The Firewire hole

A while back, I wrote about how the humble USB port could be a possible vector for social engineering attacks. Today, I want to talk about the IEE-1394 Firewire which contains a vulnerability that is far more dangerous than the fallibility posed by the USB port.

A while back, I wrote about how the humble USB port could be a possible vector for social engineering attacks. A number of TechRepublic members countered that it is more of a "chair-keyboard" interface risk that should be addressed by means of proper user education -- and not something to be mitigated by awkward workarounds.

Today, I want to talk about a vulnerability that is similar in that it involves a port designed for external connectivity, yet it is far more dangerous than the fallibility posed by the USB port.

Let's look at the often ignored (and overlooked) IEEE-1394 Firewire (or iLink) port -- which allows a data rate of between 100 to 800 mbps, and which is found in practically all laptops, as well as many higher-end computers.

The problem

Before we start, I must say that this security loophole in Firewire has been around for at least the last couple of years. However, it wasn't an issue that was well-known.

A couple of weeks ago, though, the exploit source code of winlockpwn, which allows you to exploit Firewire to circumvent the user-password prompt in Windows was released. What followed was wide-spread experimentation and feedback, which proved the extreme vulnerability of this issue.

You see, while the USB port is considered a peripheral connect port for interfaces such as the serial and parallel ports, the IEEE-1394 Firewire (pdf) has been designed with loftier goals in mind - that of extending the system bus, much like the PCI, AGP, or PCMCIA standards. In order to shift data around at the envisioned blistering speeds, engineers designed Firewire to read and write directly into system memory.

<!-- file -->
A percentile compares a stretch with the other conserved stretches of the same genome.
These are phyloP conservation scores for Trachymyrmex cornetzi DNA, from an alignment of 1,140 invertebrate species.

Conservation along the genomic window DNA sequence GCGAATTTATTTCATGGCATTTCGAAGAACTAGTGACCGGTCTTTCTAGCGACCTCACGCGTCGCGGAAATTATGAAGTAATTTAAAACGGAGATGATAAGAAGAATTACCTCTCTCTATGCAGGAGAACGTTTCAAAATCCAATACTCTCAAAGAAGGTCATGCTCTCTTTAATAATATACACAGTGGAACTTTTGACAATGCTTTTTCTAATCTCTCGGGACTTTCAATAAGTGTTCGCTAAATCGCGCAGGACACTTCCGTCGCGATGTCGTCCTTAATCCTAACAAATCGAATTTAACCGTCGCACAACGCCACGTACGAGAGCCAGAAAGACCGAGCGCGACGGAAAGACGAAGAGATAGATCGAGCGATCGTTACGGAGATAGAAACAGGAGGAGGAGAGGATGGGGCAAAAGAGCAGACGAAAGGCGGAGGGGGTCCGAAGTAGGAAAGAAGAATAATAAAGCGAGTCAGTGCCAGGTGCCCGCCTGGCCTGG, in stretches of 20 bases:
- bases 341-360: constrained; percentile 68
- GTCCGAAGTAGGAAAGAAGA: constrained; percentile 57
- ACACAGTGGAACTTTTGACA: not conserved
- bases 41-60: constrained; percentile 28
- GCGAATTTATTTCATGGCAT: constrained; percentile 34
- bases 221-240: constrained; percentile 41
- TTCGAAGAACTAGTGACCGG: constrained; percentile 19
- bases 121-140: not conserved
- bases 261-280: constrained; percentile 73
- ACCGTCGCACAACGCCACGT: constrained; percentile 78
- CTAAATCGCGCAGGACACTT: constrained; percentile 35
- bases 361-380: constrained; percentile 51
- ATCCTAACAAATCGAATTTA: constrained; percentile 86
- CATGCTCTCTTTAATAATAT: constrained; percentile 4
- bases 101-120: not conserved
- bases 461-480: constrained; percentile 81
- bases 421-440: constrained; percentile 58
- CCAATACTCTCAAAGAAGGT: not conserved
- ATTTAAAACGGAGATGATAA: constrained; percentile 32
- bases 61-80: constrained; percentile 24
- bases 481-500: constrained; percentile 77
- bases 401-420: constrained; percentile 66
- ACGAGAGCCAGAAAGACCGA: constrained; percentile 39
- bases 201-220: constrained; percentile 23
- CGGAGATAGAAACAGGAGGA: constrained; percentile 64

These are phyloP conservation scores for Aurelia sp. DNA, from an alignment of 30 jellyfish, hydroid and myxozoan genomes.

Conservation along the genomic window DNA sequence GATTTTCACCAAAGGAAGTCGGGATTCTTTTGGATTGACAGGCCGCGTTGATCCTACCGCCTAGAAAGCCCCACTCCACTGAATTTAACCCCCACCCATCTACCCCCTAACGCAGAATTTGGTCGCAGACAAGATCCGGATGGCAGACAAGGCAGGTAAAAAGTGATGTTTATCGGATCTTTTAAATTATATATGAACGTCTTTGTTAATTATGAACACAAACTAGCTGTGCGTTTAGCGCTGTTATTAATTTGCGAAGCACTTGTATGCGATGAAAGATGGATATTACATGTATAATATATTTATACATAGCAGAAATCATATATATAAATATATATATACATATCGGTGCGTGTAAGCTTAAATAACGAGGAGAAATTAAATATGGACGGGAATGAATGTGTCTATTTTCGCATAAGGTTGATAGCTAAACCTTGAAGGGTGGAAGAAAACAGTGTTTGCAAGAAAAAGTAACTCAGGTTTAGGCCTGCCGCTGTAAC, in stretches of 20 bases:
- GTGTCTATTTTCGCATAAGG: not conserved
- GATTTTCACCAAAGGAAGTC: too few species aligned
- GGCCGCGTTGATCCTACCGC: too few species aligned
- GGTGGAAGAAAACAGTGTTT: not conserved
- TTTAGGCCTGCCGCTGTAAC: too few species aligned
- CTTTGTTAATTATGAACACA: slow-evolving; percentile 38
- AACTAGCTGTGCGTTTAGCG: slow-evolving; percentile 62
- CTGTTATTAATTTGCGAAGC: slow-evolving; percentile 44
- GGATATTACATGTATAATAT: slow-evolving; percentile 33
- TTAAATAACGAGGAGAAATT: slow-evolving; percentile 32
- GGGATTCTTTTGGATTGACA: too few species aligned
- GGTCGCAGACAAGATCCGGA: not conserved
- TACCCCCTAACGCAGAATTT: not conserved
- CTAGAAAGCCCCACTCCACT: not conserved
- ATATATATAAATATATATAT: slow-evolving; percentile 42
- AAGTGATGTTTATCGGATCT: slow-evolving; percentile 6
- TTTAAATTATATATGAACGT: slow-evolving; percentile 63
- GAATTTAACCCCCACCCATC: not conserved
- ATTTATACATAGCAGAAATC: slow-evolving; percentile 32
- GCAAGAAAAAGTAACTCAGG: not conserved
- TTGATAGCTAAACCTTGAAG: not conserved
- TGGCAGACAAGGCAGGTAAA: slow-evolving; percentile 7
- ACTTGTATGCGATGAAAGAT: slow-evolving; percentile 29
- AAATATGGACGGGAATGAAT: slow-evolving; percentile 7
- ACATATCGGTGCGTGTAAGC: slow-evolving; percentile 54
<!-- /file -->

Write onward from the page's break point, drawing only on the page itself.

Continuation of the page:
Unfortunately, the security aspect of the paradigm falls flat when you consider that it is not such a good idea after all for Firewire devices -- which can be hot-plugged at will, to have access to system memory.

Vendors like Microsoft are aware of the problem that Firewire poses. However, the official response all around so far has been that they are merely adhering to the Firewire specifications and "this is a feature, not a problem."

Possible risks

Anyway, some of the things that this hole (pdf) could be exploited to do would be:

  • To bypass operating system authentication (winlockpwn)
  • Forensic memory imaging
  • Recovery of passwords and crypto keys from memory
  • Dropping of Trojans

If you are thinking that you are safe just because your laptop does not have a Firewire port, think again. According to reports of folks who have tried winlockpwn, a PCMCIA Firewire adapter card that is plugged in at the password screen auto installs successfully.

Due to increasing security awareness, there is a gradual shift towards hardware or operating system-based encryption. In fact, we should be seeing laptops that ship with build-in FDE (full disk encryption) hard disks have been available since last year.